The Language and Communication Research Seminars are free and open to all staff, students and guests. For any questions or if you would like to lead a session, contact Anna Charalambidou.

Through two lenses: Re-enregistering Cypriot Greek as ‘slang’ in London’s Greek Cypriot diaspora

The Language and Communication research cluster is delighted to welcome Dr Petros Karatsareas (University of Westminster) for a presentation on Through two lenses: Re-enregistering Cypriot Greek as ‘slang’ in London’s Greek Cypriot diaspora

When? Friday 8th March 2019, 14.30 – 15.30

Where? Room V105, Vine building, Middlesex University, London, NW4 4BT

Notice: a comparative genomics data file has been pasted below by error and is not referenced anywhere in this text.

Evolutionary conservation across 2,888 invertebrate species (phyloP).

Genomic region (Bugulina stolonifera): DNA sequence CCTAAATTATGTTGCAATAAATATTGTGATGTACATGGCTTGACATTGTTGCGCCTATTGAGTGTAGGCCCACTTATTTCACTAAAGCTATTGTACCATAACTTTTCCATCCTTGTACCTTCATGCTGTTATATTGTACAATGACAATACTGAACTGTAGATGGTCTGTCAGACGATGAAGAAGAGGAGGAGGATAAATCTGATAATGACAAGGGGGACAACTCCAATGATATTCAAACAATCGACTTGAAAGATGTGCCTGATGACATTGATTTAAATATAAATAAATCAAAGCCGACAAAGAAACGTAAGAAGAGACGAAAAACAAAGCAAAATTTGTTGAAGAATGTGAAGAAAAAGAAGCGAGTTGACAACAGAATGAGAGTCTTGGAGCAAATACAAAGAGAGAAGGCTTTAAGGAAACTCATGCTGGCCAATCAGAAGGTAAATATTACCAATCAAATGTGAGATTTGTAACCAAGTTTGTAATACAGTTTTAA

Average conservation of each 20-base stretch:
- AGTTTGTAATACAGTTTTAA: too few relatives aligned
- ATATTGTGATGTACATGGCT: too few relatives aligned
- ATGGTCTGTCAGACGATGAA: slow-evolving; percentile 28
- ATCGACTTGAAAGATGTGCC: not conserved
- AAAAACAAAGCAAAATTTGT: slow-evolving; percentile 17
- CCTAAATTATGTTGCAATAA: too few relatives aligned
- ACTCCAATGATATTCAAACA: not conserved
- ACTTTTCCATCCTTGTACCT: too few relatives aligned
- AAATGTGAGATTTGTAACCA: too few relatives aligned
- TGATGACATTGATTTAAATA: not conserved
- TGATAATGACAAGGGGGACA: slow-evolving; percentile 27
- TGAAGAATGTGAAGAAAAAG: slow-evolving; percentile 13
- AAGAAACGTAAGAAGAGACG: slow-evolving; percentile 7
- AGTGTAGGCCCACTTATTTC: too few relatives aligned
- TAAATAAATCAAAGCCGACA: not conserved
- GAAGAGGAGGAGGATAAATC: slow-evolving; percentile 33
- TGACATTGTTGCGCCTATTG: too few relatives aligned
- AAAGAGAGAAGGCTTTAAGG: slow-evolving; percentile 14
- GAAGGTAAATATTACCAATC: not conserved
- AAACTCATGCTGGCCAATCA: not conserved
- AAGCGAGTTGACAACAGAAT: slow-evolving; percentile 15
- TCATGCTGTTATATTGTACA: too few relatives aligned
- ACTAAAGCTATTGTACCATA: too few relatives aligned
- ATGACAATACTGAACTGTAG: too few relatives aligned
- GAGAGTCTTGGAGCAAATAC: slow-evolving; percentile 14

In the context of Cyprus, Standard Modern Greek and Cypriot Greek have traditionally been viewed as two discrete and mutually exclusive linguistic entities that form a binary diglossic opposition à la Ferguson (1959) with Standard Modern Greek being the High code and Cypriot Greek being the Low code (Moschonas, 1996, 2002; Arvaniti 2006/2010). More recent proposals, however, describe a register continuum (Tsiplakou, Papapavlou, Pavlou & Katsoyannou, 2006; Papapavlou & Sophocleous, 2009). At the one end of the continuum, we find an acrolectal register that incorporates a high number of lexical, phonological and grammatical features (thought to be) found in the standard variety of the language as it is spoken in Greece. At the other end, we find a basilectal register that incorporates a high number of features originating in the regional varieties of Greek spoken in Cyprus. One of the two main labels that speakers of Cypriot Greek use to describe this register is xorkátika (cipriaká) ‘villagey (Cypriot)’, associating it with notions of rurality and a general lack of sophistication and manners captured collectively under the related label xorkaθ‘peasantry’.